Suzuki RF900R (1995-1999) Motorbike Review MCN

13 Jun 2015 | Author: | Comments Off on Suzuki RF900R (1995-1999) Motorbike Review MCN
Suzuki RF 900 R
Suzuki RF 900 R

Owners’ Overall Rating (14 reviews)

OK So I am 42 years old and still want to enjoy a bike that has some grunt (preferably 150 MPH+) but at the same time is comfortable enough to allow for my geriatric back and knees… Oh and also it cannot cosy more that £1500, Finally I want something a little “out of the box” and “different from the crowd”! I had a good look on bike trader and slowly the list of bikes that matched this wants list shrank smaller and smaller. Anything that was one or more of these was not the other.

To be frank the biggest problem was finding anything that was not rotten andor just another old Suzuki bandit at this price point, (nothing against Bandits as a bike but they are a bit like the two version of a clitoris, in that every c**t has got one… and the connotations of being a bandit in my era are most certainly not the same as they are now) pardon my French. Finally I accepted that the price had to go up and the speed requirement had to go down… Or did it?

Literally just before changing my search criteria to add another £500 (and include the moon and inner solar system as locations in my search) I saw an add for a Suzuki RF900…. For £999. Now I remember seeing one of these back in the day and thinking “my god it looks like a cross between one of the thunderbirds and a wedgewood sideboard, from the rear anyway” but on seeing this one something clicked in my mind.

Yes it does have an arse only a mother could love. And yes those vented grills do make it look like a 70’s doctor who robot… but wow its actually quite pleasing on the eye. This one was fettled in the silver, purple and orange (reminds me of the 1995 urban tiger Fireblade). The advert said it had 22,000 miles on the clock and also the photos were showing a pretty tidy bike.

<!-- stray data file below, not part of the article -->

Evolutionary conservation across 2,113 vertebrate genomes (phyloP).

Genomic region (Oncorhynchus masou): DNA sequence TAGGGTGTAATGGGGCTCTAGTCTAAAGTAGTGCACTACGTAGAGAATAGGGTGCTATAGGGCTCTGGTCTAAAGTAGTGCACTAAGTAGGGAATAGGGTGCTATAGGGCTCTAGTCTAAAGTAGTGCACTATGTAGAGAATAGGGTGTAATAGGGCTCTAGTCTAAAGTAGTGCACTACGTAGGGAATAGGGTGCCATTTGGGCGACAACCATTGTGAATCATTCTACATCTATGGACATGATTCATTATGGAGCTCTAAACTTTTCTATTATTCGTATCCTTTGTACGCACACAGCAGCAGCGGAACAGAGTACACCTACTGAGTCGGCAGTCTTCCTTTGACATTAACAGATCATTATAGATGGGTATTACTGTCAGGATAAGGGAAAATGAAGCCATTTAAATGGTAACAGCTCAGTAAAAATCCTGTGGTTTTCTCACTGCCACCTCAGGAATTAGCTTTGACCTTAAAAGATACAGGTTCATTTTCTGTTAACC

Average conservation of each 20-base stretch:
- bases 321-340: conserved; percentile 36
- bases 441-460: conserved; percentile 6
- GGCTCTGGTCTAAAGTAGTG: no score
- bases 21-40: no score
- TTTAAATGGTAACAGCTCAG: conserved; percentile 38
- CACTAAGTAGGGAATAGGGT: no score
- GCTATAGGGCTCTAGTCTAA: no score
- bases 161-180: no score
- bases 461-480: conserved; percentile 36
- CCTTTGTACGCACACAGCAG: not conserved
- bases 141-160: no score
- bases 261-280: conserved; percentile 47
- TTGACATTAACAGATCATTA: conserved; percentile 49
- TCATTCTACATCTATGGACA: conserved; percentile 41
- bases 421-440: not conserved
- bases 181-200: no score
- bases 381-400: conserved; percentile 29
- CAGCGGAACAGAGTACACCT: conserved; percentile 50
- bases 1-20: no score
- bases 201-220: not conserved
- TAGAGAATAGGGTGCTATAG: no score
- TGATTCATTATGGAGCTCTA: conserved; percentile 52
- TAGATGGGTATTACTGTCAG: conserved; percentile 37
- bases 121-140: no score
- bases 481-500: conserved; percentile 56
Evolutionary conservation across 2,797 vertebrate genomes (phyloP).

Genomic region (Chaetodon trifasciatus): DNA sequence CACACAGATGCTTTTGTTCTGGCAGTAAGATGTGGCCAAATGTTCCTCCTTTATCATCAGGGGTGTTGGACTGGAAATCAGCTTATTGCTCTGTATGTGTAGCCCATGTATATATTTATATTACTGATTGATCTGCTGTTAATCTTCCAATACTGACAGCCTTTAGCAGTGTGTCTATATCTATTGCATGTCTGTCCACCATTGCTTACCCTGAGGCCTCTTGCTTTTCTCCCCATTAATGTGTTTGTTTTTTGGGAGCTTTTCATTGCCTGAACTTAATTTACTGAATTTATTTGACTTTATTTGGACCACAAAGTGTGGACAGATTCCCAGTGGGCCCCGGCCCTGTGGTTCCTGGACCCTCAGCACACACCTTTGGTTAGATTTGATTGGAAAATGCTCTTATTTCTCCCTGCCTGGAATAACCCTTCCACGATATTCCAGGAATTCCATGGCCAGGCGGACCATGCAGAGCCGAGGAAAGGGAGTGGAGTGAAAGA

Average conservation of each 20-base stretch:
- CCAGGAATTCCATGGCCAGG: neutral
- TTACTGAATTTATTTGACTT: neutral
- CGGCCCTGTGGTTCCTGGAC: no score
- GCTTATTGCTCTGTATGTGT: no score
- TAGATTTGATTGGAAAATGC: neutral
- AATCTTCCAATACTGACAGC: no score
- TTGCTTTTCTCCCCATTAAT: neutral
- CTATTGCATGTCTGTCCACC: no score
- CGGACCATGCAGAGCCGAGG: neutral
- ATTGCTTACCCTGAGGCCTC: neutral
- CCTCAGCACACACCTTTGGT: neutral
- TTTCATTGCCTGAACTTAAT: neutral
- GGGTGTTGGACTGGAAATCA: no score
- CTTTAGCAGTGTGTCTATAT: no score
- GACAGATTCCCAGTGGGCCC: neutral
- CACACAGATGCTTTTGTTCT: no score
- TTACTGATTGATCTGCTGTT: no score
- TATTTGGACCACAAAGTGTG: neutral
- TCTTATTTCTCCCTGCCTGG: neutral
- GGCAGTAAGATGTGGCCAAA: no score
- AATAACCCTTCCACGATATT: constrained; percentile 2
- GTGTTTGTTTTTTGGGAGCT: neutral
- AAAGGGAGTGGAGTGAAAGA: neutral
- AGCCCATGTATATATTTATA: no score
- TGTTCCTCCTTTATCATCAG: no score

I rang the owner in anticipation and sure enough it was still available. The owner was happy to talk through the plusses and minuses of the bike and I got the feeling he was being straight. On arriving to test ride the owner (lets call him Ken, as that was his name) struck me as loving the bike and really would have rather kept it.

Also very honest and fair-minded. He was at the senior end of the biking spectrum in age terms and had owned the bike for 15,000 of its 22,000 miles so no need to worry about the owner not knowing the bike well. Clean and tidy ticked over well, minor leaks from the fork seals and a back brake that had too much travel meant that we finally settled on £880.

Now up to this point I had broken my golden rule about giving the bike a full test ride and had only ridden it round the local roads close to his house so had not really had a chance to go above 3rd. Money paid I left and spent the next 20 mins getting comfortable with the bike. Now at this point I discovered something rather interesting. This is no soggy old hector pretending to be a bit sporty.

I has a massive and gargantuan, torque filled powerband that runs pretty much from 1500 revs in first to 9-10,000 revs in 5th… OH BTW that’s 5th… no 6th gear (mind you don’t need a 6th because your face will be ripped off way before then when you hit the quoted 162 miles an hour top speed, I of course did not do that but I know a bloke that did… AHEM) This bike is very, very VERY quick. But that’s the odd thing.

Its not quick as in “Jayyyyyyssssuuuussss Keeeeeeeeeeeriiiiiiiissssssssssssst “. its much more “good god did I really get home that quickly?” Its never going to really trouble any true sports bikes from its own era too much though I noted its stock torque numbers wee’s like a puppy all over the 96 Fireblades numbers so if you put it on a diet I expect they would not be too far apart. The comfort is OK and the 3 hour blast I took it on left me only a little tired.